The medical fields are good choices for people who don’t want to be engineers.

Lily on September 18, 2012 at 5:43 PM

We need more producers and less paper pushers….

redguy on September 18, 2012 at 5:45 PM

President Obama has been touring college campuses, capitalizing on their fears of being unable to pay off the loans they took out for their skyrocketing tuition prices.

Anyone want to take bets on whether President Obama will be visiting the South Dakota School of Mines & Technology? I somehow don’t think the students there would be to keen on his message.

weaselyone on September 18, 2012 at 5:47 PM

The other field young people should consider is welding. The older, experienced welders are going to start retiring in droves any minute now and there is no one to take their place.

Especially if one does specialty welding (underwater).

Mommynator on September 18, 2012 at 5:47 PM

Especially if one does specialty welding (underwater).

Mommynator on September 18, 2012 at 5:47 PM

I think kids would rather focus on specialty basketweaving (underwater).

weaselyone on September 18, 2012 at 5:50 PM

Native English speakers who have good English skills are high in demand, world-wide. But you have to be willing to travel or live overseas if you want to make good money. Or work for the military.

Lily on September 18, 2012 at 5:43 PM

Yes, this one of the directions we’re investigating.
Thanks.

peski on September 18, 2012 at 5:51 PM

While comparing Harvard with SDSM&T is kinda sorta like comparing apples and oranges, the comparison does hold up for STEM degrees. Harvard’s rep is pretty well over blown. It’s Engineering programs are not among the best. Not even close. MIT, close by, is pretty good on the grad school level, but the small Engineering Schools tend to be better for the under grad programs. You will actually get to meet your prof – in class, no less. The big schools use their Grad student TAs to handle the lectures too often and the prof on the class schedule is there as a formality. The small schools don’t do that trash, and they also tend to be cheaper too boot.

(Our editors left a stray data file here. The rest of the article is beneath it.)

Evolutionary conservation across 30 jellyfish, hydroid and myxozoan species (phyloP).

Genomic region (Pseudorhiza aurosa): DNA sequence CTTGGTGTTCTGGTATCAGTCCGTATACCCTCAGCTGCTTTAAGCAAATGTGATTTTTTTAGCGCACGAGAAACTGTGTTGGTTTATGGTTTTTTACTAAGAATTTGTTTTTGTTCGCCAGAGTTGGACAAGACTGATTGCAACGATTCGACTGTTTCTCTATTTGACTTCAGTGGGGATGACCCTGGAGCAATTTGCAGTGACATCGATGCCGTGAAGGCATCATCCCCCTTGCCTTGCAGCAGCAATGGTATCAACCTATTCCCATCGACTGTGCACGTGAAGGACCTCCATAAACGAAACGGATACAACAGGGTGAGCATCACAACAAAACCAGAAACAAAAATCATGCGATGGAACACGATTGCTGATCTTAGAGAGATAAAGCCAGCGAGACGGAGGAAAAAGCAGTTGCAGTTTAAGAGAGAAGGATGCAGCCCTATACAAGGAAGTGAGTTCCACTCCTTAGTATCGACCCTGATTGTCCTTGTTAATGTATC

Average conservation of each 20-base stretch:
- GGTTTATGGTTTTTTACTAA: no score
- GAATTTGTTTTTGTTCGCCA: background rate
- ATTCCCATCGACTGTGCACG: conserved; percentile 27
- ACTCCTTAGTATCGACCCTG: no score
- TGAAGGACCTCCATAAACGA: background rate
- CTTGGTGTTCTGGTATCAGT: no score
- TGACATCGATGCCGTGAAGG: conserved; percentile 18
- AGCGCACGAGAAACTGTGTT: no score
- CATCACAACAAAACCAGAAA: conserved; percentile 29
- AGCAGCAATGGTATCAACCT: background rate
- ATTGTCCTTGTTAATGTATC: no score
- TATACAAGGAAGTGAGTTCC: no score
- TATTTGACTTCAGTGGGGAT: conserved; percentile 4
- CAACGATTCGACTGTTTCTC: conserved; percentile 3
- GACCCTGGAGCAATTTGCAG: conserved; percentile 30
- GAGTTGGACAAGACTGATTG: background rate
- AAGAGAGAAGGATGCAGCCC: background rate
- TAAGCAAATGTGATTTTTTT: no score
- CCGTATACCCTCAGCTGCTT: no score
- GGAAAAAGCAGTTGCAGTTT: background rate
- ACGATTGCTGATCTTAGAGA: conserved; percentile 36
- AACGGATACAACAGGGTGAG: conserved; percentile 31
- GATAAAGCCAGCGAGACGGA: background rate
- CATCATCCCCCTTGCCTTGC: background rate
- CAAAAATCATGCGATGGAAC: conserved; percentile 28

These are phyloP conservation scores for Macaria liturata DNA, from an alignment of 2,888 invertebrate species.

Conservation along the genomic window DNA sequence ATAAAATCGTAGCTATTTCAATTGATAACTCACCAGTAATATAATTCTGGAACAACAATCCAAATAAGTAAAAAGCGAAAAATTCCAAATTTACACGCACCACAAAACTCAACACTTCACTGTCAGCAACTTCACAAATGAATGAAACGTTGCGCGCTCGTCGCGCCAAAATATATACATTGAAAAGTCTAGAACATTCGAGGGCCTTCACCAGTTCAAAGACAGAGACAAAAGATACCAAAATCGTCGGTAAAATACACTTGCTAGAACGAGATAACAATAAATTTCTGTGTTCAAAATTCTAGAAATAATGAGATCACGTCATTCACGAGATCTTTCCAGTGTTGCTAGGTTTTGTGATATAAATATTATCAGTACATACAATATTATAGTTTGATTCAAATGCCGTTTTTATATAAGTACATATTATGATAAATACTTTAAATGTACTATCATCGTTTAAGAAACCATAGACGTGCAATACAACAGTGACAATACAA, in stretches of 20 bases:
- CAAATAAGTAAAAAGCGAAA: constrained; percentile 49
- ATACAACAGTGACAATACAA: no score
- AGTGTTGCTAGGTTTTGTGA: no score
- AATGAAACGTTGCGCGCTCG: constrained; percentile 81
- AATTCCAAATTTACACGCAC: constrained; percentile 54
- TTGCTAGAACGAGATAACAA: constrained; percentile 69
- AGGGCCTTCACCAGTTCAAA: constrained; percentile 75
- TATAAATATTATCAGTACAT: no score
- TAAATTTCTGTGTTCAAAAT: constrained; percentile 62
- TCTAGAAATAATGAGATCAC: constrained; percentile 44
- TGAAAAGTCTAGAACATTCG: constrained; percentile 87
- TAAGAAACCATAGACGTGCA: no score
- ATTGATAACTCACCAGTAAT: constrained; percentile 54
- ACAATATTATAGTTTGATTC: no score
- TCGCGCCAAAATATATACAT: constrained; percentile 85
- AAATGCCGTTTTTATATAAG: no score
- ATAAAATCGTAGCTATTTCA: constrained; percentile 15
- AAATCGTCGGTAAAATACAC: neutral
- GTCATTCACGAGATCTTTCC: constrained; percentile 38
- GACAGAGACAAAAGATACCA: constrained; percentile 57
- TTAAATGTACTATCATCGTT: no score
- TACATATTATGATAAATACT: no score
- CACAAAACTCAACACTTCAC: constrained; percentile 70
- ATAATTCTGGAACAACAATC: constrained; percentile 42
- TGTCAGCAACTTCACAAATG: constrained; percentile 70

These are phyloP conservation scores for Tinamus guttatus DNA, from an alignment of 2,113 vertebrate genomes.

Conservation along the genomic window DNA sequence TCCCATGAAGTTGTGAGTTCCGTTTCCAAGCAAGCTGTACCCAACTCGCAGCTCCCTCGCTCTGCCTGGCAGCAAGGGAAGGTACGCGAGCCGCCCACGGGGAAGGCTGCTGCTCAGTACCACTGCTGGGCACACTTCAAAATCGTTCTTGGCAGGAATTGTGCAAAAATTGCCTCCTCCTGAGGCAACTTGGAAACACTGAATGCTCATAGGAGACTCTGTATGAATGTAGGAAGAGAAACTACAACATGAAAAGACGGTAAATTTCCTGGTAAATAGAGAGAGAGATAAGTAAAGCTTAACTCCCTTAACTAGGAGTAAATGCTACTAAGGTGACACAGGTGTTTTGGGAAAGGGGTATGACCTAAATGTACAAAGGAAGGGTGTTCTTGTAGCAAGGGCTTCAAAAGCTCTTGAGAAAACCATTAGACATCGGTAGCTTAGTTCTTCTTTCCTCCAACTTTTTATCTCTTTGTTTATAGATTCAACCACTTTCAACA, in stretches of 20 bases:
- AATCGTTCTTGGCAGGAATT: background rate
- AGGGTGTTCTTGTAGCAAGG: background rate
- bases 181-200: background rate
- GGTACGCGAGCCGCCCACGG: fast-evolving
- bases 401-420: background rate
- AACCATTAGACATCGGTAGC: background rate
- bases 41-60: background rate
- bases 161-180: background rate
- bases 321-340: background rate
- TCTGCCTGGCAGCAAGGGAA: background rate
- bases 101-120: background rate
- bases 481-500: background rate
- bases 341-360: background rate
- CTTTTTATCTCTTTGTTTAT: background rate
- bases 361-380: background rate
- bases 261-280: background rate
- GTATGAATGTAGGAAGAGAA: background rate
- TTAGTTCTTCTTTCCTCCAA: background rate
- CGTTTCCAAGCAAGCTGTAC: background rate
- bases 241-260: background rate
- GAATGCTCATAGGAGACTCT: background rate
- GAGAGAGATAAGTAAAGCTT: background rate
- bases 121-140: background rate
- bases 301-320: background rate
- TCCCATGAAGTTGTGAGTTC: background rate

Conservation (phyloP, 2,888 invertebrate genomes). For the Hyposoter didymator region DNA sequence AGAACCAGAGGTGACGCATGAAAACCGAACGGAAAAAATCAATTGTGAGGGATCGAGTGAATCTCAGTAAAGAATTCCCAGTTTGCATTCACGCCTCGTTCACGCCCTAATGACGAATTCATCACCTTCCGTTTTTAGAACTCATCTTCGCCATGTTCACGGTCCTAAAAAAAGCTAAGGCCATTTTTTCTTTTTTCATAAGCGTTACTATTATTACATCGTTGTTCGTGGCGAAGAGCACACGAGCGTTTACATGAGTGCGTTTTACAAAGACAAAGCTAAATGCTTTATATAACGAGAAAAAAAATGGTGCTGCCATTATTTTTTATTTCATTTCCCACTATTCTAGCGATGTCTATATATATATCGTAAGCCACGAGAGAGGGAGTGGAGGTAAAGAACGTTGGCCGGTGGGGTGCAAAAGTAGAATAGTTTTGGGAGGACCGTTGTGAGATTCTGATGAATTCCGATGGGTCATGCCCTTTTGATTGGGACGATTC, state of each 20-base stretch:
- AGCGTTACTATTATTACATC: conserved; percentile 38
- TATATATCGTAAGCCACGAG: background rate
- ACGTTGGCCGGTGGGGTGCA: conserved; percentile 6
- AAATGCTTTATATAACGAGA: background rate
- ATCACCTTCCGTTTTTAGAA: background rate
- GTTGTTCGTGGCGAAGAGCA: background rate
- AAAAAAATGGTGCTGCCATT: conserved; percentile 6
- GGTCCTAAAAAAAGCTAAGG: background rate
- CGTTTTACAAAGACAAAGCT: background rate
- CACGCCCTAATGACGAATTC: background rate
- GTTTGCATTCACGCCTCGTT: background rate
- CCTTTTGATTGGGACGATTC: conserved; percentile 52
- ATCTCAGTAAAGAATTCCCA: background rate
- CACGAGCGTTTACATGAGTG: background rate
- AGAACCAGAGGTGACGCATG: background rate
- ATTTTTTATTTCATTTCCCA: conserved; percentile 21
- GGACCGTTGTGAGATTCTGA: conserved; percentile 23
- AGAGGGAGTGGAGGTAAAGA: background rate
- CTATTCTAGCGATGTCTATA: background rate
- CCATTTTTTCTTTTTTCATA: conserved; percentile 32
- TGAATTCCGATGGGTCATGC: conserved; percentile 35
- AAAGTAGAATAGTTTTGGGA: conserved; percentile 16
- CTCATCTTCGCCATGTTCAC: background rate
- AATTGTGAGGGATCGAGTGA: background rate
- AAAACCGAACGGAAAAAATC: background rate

My son attended UMR and got a MSEE and less than two years after graduation is at $85K. He’s making $15K more than his BSCE (with PE, PS, and CFedS license and certification) old man is. I told him if he ever made more than me I’d have to kill him. :-)

Quartermaster on September 18, 2012 at 5:57 PM

There are many that think a degree in anything will open many doors but 10,000 degrees and 50 doors does not make any sense. Our youth are brain washed into college and many are not college material. Blue collar workers were chastised severely in the 50 and 60′s and the lunch buckets were made fun of and after four years of fun and games in college many saw those Blue Collar workers were building their own houses and trading each others skills to help one another start into the fast lane of success. The years of the Hippy generation provided many useless degrees to stay ahead of the draft, not all but enough to tip the scales of talent to the negative. End of rant.

mixplix on September 18, 2012 at 5:57 PM

Averages are averages, it doesn’t say anything about 5 or 10 years later…many law students take “low” paying jobs in prestigious law firms, knowing that the pay off comes later, as they build their own clients.

Both of my kids started off from law school at normal, average paying jobs, within a couple of years that was accelerated, and now after just about 6 for one and 7 years for the other, it is almost triple what the starting salary was, and that will probably double the next 5 years.

So the SD worker may make $57,000 now, will that same student, in mining, be making 2 or $300,000+ for the balance of their life?

I am reminded of a friend, who received his MBA, decades ago, and he took a job at Jack in the Box, his Jewish mother cried and he said at her weekly card games would not tell them what he was doing…5 years later, he was a VP…it’s not where you start, it’s where you finish in life.
In a race, everyone starts at the starting line…

right2bright on September 18, 2012 at 6:07 PM

My son graduates from Colorado State U in May with Business and Philsophy double major and 2 certificates (Entrepreneurialship and HR Mgmt). He quit Mech Engineering after the first year because of math troubles and incompetent professors. So he WAS thinking Law School (the reason for the double major), but dropped that idea after talking to some law grads about the lack of jobs in that field. He did an internship this summer with Dish Network (at HQ in Denver) and was told by a senior VP to expect a job offer soon – to start after graduation. Expectation is somehwere between $35K and $50K to start.